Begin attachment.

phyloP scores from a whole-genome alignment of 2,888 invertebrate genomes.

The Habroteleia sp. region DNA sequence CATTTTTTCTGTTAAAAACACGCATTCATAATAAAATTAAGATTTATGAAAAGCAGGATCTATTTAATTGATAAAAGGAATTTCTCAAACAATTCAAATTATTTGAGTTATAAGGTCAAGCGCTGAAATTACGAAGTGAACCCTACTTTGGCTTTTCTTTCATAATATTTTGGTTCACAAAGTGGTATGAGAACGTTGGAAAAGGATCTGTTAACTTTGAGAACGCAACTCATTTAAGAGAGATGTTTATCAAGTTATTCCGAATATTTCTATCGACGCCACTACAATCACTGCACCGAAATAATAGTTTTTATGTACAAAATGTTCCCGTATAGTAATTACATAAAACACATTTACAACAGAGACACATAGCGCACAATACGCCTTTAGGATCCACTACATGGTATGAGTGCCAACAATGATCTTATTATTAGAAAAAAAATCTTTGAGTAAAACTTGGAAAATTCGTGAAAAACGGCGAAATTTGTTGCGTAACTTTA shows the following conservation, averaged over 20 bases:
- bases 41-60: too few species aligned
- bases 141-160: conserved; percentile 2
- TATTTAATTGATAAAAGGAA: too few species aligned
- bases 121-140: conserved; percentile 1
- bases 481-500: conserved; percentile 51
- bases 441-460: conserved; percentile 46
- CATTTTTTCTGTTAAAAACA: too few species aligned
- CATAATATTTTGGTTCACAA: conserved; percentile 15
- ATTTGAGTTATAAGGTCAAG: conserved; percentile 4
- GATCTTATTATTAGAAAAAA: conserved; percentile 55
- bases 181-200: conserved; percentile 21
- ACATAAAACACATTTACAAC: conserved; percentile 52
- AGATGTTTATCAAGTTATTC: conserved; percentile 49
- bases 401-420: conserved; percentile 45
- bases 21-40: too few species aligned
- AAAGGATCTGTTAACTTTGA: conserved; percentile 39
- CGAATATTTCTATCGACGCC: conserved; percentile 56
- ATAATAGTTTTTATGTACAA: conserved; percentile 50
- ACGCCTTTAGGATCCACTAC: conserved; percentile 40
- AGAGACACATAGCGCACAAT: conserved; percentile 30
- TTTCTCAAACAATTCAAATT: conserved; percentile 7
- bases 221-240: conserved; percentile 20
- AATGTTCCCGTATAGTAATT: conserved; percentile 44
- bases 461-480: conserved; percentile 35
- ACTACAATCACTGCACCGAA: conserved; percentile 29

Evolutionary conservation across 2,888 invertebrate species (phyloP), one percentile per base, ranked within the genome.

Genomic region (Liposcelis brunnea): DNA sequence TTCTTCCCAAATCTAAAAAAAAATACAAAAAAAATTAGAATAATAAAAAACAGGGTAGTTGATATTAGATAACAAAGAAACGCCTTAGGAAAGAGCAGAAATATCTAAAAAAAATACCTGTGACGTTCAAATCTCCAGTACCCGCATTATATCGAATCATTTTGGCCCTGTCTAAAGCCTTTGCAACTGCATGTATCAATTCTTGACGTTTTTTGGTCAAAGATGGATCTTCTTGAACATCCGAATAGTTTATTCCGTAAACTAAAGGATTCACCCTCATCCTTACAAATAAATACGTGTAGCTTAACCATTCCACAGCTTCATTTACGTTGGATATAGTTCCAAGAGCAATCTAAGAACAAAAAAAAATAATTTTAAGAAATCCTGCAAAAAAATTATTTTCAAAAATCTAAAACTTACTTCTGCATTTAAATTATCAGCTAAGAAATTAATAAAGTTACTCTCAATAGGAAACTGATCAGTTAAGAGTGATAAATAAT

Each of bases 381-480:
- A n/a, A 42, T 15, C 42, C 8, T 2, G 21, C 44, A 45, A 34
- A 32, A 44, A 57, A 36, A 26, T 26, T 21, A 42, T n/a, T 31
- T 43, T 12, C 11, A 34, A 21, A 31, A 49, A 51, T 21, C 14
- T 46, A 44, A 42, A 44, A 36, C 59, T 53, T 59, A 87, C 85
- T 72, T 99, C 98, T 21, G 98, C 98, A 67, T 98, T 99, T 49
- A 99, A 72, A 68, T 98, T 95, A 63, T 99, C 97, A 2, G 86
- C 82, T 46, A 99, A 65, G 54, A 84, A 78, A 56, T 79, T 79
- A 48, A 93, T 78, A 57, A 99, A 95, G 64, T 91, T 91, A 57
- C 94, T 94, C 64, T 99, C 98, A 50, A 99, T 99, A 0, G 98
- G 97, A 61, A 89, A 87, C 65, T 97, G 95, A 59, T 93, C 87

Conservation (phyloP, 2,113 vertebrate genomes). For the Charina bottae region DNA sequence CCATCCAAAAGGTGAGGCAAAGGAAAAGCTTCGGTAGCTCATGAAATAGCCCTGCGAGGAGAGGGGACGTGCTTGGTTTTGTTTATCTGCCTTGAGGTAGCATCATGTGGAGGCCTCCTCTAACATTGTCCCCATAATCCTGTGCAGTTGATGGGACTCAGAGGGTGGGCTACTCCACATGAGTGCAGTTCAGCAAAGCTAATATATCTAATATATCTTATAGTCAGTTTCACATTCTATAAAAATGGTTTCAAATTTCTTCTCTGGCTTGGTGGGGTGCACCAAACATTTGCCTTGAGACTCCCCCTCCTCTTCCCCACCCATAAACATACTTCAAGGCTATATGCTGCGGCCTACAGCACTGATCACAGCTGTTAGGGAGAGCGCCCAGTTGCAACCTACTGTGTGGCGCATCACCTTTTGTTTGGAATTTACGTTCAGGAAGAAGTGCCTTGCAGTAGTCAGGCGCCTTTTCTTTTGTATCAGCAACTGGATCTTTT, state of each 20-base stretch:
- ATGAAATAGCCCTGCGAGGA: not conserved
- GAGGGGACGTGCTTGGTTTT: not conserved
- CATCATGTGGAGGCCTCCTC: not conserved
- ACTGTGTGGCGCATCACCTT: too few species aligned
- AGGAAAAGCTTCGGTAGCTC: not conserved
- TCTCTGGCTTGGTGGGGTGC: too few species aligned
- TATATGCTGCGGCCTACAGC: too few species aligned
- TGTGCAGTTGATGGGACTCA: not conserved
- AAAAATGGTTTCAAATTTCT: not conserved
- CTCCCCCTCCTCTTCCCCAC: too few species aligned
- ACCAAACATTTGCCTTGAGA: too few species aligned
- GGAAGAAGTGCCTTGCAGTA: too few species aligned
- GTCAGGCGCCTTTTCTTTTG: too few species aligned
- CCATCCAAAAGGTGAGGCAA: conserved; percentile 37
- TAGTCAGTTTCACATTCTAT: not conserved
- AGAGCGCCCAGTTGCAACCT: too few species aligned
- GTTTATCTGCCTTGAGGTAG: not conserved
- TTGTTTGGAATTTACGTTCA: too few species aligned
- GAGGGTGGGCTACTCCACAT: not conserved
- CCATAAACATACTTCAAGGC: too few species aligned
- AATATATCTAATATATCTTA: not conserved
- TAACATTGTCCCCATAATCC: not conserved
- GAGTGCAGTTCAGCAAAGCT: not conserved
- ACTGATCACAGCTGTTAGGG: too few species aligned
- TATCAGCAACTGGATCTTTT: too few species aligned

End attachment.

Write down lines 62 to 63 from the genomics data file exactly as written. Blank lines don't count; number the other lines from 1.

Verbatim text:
- AATATATCTAATATATCTTA: not conserved
- TAACATTGTCCCCATAATCC: not conserved